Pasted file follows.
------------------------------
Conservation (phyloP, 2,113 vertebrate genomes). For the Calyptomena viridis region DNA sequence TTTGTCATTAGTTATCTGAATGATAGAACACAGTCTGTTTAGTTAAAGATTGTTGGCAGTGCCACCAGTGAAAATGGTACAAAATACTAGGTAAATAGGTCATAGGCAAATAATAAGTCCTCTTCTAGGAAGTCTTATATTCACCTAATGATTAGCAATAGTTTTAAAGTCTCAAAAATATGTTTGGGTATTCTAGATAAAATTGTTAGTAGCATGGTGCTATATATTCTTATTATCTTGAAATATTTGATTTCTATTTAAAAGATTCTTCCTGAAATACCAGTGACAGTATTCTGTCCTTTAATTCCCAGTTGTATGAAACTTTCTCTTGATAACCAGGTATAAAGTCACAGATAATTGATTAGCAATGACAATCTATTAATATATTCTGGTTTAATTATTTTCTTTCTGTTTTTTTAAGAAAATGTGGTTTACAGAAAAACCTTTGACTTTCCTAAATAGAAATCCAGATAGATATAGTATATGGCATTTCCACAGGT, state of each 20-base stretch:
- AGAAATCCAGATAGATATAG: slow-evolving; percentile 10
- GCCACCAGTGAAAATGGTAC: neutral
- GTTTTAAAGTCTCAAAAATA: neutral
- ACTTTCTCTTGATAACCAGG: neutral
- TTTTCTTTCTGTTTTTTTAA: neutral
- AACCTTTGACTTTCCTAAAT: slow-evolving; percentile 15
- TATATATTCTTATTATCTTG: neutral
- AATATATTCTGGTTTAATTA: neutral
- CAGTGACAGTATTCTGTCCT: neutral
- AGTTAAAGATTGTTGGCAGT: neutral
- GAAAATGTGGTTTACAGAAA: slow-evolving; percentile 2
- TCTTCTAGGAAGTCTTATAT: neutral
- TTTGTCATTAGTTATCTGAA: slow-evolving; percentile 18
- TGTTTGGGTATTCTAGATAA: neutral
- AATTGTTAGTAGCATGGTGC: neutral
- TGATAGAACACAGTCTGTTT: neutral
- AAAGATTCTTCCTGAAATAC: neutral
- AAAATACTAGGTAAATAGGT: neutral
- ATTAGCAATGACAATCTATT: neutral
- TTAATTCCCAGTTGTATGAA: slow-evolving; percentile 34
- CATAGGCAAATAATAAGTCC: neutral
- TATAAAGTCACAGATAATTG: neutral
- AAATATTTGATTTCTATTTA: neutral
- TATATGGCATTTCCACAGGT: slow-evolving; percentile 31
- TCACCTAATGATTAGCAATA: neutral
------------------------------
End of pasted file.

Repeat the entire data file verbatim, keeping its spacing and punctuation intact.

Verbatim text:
Conservation (phyloP, 2,113 vertebrate genomes). For the Calyptomena viridis region DNA sequence TTTGTCATTAGTTATCTGAATGATAGAACACAGTCTGTTTAGTTAAAGATTGTTGGCAGTGCCACCAGTGAAAATGGTACAAAATACTAGGTAAATAGGTCATAGGCAAATAATAAGTCCTCTTCTAGGAAGTCTTATATTCACCTAATGATTAGCAATAGTTTTAAAGTCTCAAAAATATGTTTGGGTATTCTAGATAAAATTGTTAGTAGCATGGTGCTATATATTCTTATTATCTTGAAATATTTGATTTCTATTTAAAAGATTCTTCCTGAAATACCAGTGACAGTATTCTGTCCTTTAATTCCCAGTTGTATGAAACTTTCTCTTGATAACCAGGTATAAAGTCACAGATAATTGATTAGCAATGACAATCTATTAATATATTCTGGTTTAATTATTTTCTTTCTGTTTTTTTAAGAAAATGTGGTTTACAGAAAAACCTTTGACTTTCCTAAATAGAAATCCAGATAGATATAGTATATGGCATTTCCACAGGT, state of each 20-base stretch:
- AGAAATCCAGATAGATATAG: slow-evolving; percentile 10
- GCCACCAGTGAAAATGGTAC: neutral
- GTTTTAAAGTCTCAAAAATA: neutral
- ACTTTCTCTTGATAACCAGG: neutral
- TTTTCTTTCTGTTTTTTTAA: neutral
- AACCTTTGACTTTCCTAAAT: slow-evolving; percentile 15
- TATATATTCTTATTATCTTG: neutral
- AATATATTCTGGTTTAATTA: neutral
- CAGTGACAGTATTCTGTCCT: neutral
- AGTTAAAGATTGTTGGCAGT: neutral
- GAAAATGTGGTTTACAGAAA: slow-evolving; percentile 2
- TCTTCTAGGAAGTCTTATAT: neutral
- TTTGTCATTAGTTATCTGAA: slow-evolving; percentile 18
- TGTTTGGGTATTCTAGATAA: neutral
- AATTGTTAGTAGCATGGTGC: neutral
- TGATAGAACACAGTCTGTTT: neutral
- AAAGATTCTTCCTGAAATAC: neutral
- AAAATACTAGGTAAATAGGT: neutral
- ATTAGCAATGACAATCTATT: neutral
- TTAATTCCCAGTTGTATGAA: slow-evolving; percentile 34
- CATAGGCAAATAATAAGTCC: neutral
- TATAAAGTCACAGATAATTG: neutral
- AAATATTTGATTTCTATTTA: neutral
- TATATGGCATTTCCACAGGT: slow-evolving; percentile 31
- TCACCTAATGATTAGCAATA: neutral